FDA NewsPerspective

FDA approves shingles vaccine Shingrix

GlaxoSmithKline recently announced that the FDA has approved the company’s herpes zoster vaccine, Shingrix, for adults aged 50 years and older.

The approval is based on data from a phase 3 clinical trial program that assessed the safety, efficacy and immunogenicity of the nonlive vaccine in more than 38,000 participants. In a pooled analysis, Shingrix was more than 90% effective at preventing herpes zoster, or shingles, the release said. It also reduced the incidence of postherpetic neuralgia, the most common complication of shingles. The efficacy of the vaccine was sustained over a 4-year follow-up period.

Shingrix is administered in two doses intramuscularly, according to the release. It combines glycoprotein E with an adjuvant system that enhances immunologic response.

“Shingrix represents a significant scientific advancement in the field of vaccinology,” Thomas Breuer, MD, MSc, senior vice president and chief medical officer of GlaxoSmithKline Vaccines, said in the release. “The vaccine has shown over 90% efficacy across all age groups in the prevention of shingles, a painful and potentially serious disease that affects one in three people in the United States. The risk and severity of shingles increases with age as the immune system loses the ability to mount a strong and effective response to infection. Shingrix was developed specifically to overcome the age-related decline in immunity.”

GlaxoSmithKline expects Shingrix will be available in the United States soon, the release said. The CDC’s Advisory Committee on Immunization Practices (ACIP) will likely vote on a recommendation for its use on Oct. 25.

In addition to its recent approval in the United States, Shingrix was approved for use in Canada on Oct. 13. It is also currently undergoing regulatory review in the European Union, Australia and Japan.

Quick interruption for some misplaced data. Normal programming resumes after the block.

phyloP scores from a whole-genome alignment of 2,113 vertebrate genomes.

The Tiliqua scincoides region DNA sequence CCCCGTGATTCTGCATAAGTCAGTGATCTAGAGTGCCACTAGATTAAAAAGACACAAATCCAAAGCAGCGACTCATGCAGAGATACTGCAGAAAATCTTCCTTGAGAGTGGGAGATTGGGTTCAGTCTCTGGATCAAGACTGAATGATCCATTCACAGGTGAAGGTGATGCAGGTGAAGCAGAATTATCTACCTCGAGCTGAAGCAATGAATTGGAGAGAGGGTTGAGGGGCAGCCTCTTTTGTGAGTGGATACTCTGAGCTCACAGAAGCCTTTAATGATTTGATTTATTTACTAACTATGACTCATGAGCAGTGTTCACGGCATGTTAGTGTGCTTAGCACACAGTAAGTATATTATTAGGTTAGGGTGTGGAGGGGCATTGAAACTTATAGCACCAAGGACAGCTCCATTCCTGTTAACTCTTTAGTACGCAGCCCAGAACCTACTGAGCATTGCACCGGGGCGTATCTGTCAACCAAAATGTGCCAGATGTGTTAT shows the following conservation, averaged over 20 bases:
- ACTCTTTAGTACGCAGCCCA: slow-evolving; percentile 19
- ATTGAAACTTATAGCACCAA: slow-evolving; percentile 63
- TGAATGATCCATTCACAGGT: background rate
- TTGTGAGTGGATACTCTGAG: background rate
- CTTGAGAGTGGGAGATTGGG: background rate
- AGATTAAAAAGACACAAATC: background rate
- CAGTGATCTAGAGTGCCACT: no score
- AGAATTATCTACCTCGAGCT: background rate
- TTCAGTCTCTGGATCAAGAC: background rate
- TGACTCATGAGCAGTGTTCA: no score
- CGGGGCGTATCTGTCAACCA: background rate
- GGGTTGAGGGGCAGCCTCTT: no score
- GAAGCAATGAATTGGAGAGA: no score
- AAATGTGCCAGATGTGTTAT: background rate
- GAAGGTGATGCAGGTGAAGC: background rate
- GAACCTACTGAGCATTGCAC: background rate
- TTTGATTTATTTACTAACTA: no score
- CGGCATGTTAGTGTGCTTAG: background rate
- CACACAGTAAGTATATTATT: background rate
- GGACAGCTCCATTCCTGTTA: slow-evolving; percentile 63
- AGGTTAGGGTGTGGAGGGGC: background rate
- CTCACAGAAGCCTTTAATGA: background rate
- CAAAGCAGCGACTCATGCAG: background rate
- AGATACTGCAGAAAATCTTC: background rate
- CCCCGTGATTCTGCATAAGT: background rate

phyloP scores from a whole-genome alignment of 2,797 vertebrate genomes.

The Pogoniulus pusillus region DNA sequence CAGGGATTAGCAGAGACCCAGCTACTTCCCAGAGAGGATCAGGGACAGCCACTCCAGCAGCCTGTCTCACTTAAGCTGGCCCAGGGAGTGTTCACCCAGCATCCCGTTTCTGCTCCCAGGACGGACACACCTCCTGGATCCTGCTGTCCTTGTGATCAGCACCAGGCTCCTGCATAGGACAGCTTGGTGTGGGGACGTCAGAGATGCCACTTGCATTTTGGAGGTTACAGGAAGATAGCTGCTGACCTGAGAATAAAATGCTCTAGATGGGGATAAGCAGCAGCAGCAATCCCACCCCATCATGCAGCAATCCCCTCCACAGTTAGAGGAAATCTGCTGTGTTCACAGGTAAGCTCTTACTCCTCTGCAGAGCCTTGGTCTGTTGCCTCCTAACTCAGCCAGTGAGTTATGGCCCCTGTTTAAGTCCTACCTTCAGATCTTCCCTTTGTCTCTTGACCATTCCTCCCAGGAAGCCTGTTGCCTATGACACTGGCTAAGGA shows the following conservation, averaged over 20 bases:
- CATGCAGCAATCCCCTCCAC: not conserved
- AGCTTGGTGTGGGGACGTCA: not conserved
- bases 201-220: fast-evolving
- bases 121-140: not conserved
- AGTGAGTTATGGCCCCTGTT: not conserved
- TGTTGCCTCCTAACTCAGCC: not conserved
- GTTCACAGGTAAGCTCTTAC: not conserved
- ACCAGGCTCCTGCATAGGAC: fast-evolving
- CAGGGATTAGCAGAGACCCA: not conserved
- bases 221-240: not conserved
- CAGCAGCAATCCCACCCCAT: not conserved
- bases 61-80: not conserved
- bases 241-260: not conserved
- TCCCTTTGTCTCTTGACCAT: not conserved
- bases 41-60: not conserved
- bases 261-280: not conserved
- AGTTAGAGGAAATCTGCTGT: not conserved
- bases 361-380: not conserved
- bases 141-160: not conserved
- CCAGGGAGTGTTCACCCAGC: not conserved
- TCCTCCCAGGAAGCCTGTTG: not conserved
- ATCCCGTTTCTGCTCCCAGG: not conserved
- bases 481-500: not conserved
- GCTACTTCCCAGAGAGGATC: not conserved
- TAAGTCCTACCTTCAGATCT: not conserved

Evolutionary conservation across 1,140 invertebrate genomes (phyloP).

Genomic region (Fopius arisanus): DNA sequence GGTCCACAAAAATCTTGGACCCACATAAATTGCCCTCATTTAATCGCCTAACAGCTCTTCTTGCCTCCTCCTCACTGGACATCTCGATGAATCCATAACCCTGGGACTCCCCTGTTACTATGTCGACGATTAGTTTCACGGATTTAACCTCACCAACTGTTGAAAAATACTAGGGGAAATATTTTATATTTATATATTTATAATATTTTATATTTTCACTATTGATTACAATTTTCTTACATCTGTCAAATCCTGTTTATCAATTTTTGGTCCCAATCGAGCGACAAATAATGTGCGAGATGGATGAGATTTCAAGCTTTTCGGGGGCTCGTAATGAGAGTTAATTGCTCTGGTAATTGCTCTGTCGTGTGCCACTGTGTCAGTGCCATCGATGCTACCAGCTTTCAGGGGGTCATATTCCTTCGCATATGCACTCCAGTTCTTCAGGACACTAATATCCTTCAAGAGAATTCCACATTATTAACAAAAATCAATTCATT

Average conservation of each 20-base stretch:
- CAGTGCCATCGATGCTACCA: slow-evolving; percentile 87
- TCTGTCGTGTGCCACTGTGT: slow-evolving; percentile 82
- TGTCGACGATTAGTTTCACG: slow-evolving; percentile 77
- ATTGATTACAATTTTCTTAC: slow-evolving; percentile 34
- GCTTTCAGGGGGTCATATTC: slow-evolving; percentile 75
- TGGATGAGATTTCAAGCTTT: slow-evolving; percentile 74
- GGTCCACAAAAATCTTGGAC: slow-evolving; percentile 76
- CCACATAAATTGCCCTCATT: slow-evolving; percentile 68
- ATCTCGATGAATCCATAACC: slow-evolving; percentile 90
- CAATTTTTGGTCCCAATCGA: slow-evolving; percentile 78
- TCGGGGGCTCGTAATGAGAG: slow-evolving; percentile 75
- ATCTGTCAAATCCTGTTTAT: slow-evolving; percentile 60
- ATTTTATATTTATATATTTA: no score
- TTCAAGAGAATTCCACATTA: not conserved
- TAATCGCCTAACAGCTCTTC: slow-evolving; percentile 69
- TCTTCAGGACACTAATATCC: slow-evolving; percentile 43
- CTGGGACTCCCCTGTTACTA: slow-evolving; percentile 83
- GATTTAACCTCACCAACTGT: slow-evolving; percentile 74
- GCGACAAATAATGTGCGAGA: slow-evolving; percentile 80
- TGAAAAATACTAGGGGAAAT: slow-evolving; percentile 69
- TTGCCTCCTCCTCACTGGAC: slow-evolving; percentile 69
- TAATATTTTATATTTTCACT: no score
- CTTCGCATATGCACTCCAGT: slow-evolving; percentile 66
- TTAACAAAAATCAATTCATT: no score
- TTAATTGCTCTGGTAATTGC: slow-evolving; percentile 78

Disclosure: Breuer is an employee of GlaxoSmithKline

GlaxoSmithKline recently announced that the FDA has approved the company’s herpes zoster vaccine, Shingrix, for adults aged 50 years and older.

The approval is based on data from a phase 3 clinical trial program that assessed the safety, efficacy and immunogenicity of the nonlive vaccine in more than 38,000 participants. In a pooled analysis, Shingrix was more than 90% effective at preventing herpes zoster, or shingles, the release said. It also reduced the incidence of postherpetic neuralgia, the most common complication of shingles. The efficacy of the vaccine was sustained over a 4-year follow-up period.

Shingrix is administered in two doses intramuscularly, according to the release. It combines glycoprotein E with an adjuvant system that enhances immunologic response.

“Shingrix represents a significant scientific advancement in the field of vaccinology,” Thomas Breuer, MD, MSc, senior vice president and chief medical officer of GlaxoSmithKline Vaccines, said in the release. “The vaccine has shown over 90% efficacy across all age groups in the prevention of shingles, a painful and potentially serious disease that affects one in three people in the United States. The risk and severity of shingles increases with age as the immune system loses the ability to mount a strong and effective response to infection. Shingrix was developed specifically to overcome the age-related decline in immunity.”

GlaxoSmithKline expects Shingrix will be available in the United States soon, the release said. The CDC’s Advisory Committee on Immunization Practices (ACIP) will likely vote on a recommendation for its use on Oct. 25.

In addition to its recent approval in the United States, Shingrix was approved for use in Canada on Oct. 13. It is also currently undergoing regulatory review in the European Union, Australia and Japan.

Disclosure: Breuer is an employee of GlaxoSmithKline

    Perspective
    Leonard H. Calabrese

    Leonard H. Calabrese